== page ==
A US dentist who killed a lion in Zimbabwe has apologised to his patients in Minnesota for the disruption caused by the anger directed at him.
Walter Palmer’s dental practice in Minneapolis has been closed since he was named as the tourist who shot Cecil, Zimbabwe’s most famous lion.
Two Zimbabwean men have been charged over the death and local police say Mr Palmer may also face poaching charges.
He says he thought the hunt was legal and was unaware Cecil was protected.
In a letter sent to his “valued” patients on Tuesday, Mr Palmer said he had been in the news “for reasons that have nothing to do with my profession or the care I provide for you”.
He described himself as a “life-long hunter” but said he rarely discussed his passion with patients “because it can be a divisive and emotionally charged topic”.
Echoing an earlier statement, he insisted that he thought the hunt was legal and said he would assist authorities in Zimbabwe or the US in their inquiries.
Cecil, who was a major tourist attraction at Zimbabwe’s largest game reserve in Hwange National Park, is believed to have died on 1 July, but the carcass was not discovered until a few days later.
Mr Palmer is said to have shot and injured the animal with a bow and arrow. The group did not find the wounded lion until 40 hours later, when he was shot dead with a gun.
The lion was later skinned and beheaded, according to the Zimbabwe Conservation Task Force (ZCTF), a local charity.
The animal had a GPS collar fitted for a research project by UK-based Oxford University that allowed authorities to track its movements. The hunters had tried to destroy it but failed, according to the ZCTF.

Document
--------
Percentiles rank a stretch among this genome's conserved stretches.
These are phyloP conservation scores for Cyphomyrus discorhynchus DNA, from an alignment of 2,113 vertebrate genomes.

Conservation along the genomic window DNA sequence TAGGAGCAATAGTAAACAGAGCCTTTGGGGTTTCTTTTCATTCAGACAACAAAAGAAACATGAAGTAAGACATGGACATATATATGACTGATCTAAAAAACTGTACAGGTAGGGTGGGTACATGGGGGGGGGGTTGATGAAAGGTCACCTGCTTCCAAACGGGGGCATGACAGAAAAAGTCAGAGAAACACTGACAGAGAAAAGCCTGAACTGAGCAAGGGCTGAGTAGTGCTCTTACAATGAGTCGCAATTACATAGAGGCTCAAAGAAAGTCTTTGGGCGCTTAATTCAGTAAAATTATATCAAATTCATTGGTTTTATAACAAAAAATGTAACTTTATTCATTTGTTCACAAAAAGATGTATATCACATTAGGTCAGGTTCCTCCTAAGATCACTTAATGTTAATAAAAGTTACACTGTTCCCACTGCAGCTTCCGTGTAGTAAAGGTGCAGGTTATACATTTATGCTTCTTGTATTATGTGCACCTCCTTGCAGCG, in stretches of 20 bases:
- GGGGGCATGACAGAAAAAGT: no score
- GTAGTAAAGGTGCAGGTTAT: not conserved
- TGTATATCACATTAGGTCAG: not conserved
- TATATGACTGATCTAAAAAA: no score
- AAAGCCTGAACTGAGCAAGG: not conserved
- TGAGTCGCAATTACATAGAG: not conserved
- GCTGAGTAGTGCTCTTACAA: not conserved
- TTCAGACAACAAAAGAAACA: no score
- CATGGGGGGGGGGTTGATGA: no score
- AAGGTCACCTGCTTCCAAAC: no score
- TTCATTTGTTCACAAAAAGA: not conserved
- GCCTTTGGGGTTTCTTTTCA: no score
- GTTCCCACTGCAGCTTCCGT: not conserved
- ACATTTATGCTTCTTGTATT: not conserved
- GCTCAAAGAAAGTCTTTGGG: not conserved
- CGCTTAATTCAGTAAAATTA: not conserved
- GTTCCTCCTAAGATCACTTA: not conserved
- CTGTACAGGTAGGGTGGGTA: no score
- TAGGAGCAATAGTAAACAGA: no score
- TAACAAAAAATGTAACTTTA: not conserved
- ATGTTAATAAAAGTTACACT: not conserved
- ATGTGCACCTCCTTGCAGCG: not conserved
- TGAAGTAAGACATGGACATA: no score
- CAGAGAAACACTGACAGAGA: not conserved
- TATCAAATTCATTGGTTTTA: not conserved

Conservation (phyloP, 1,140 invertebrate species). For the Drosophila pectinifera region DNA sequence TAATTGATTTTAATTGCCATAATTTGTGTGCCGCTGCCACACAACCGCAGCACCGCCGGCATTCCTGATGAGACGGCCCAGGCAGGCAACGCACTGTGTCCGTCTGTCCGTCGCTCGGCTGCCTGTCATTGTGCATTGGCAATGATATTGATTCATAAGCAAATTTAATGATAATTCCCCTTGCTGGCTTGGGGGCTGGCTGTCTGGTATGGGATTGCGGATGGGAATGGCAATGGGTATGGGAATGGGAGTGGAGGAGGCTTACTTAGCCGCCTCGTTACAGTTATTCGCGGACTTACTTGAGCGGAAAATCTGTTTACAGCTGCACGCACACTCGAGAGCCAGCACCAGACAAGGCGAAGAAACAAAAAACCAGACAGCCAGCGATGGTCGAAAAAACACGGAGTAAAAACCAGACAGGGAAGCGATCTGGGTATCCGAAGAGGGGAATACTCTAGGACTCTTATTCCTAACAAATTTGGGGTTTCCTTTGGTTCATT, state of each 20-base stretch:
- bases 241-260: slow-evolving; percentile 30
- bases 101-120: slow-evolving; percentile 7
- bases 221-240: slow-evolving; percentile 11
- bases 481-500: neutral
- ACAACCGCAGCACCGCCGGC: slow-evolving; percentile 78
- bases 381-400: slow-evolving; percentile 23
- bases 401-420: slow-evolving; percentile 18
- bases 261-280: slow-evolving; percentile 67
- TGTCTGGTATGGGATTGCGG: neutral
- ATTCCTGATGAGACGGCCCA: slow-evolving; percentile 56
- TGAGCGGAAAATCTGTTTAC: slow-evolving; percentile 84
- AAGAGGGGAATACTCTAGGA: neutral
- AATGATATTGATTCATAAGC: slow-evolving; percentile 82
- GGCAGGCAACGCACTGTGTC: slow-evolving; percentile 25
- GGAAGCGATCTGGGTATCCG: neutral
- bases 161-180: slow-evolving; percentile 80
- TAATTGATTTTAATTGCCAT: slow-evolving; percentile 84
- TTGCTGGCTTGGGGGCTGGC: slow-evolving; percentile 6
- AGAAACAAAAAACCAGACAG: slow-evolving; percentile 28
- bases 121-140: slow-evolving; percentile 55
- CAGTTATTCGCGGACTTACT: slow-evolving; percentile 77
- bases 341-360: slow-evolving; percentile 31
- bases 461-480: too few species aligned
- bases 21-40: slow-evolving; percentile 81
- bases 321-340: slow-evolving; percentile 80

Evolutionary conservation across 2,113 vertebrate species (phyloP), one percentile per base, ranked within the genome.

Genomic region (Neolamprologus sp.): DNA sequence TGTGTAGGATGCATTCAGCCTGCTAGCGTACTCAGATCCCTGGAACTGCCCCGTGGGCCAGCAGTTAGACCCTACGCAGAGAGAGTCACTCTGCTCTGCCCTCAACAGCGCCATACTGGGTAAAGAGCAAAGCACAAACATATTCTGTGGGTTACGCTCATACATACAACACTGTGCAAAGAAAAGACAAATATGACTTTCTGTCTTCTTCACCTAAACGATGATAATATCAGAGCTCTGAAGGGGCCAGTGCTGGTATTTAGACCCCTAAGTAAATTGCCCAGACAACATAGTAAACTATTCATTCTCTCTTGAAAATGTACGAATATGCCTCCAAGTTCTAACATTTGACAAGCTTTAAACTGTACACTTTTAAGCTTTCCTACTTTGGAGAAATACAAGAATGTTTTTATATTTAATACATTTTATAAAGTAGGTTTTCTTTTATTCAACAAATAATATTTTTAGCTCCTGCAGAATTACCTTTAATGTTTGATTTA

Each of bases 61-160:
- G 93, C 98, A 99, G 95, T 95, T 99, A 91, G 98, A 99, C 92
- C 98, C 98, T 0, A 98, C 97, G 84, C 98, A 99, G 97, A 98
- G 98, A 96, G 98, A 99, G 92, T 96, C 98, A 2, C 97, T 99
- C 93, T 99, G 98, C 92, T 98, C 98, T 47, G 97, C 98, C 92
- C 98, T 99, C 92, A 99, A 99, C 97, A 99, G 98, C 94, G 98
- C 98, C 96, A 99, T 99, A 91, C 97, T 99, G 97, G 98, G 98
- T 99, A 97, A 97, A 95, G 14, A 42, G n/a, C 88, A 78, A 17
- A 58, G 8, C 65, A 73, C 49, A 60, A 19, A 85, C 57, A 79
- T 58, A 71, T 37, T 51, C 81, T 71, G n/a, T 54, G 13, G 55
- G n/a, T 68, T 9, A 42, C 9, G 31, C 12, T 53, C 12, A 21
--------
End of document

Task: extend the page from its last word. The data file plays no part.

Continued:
Mr Palmer’s dental practice has closed its website and social media accounts since his identity was revealed after thousands of people flooded them with angry comments.
A protest is due to be held outside the building later on Wednesday.
At the scene: Gary O’Donoghue, BBC News, Minneapolis
A man walks to the door of Walter Palmer’s surgery and affixes a poster. It reads: “rot in hell”.
A woman remonstrates with him. “That’s completely inappropriate,” she says, “he’s still a human being”. The man, unperturbed, refuses to take down the notice and the argument continues.
There are about 50 people hanging around outside Mr Palmer’s surgery – which is closed – today’s fillings going unfilled.
One protester brandishes a banner saying “let the hunter be the hunted” and a woman opines that he should hang for what he’s done.
The police look on, no doubt bemused at the news crews and satellite trucks that occupy this suburban street in Minneapolis.
Earlier on Wednesday, professional hunter Theo Bronkhorst pleaded not guilty to a charge of “failing to prevent an unlawful hunt” at a court in Zimbabwe’s capital Harare.
He was granted bail of $1,000 (£640) and ordered to appear in court again on 5 August. His co-accused – farm owner Honest Ndlovu – will appear at a later date.
The American tourist is believed to have paid about $50,000 (£32,000) to go on the hunt in Zimbabwe.
He is well known in the American hunting community. In 2006, he was found guilty of killing a black bear outside an authorised zone in the state of Wisconsin and lying to authorities about it. He was fined $3,000 (£1,900).
Mr Palmer has visited Zimbabwe for hunting trips in the past and one image posted online in 2010 shows him posing with a leopard he killed.
Lions in Africa
Max estimated lion population
Max lion population in southern Africa
665 Approx number of ‘trophy’ lions killed for export from Africa per year
49 Lion ‘trophies’ exported from Zimbabwe in 2013
0.29% Contribution to GDP of Zimbabwe from trophy hunting
17% Of Zimbabwe’s land given to trophy hunting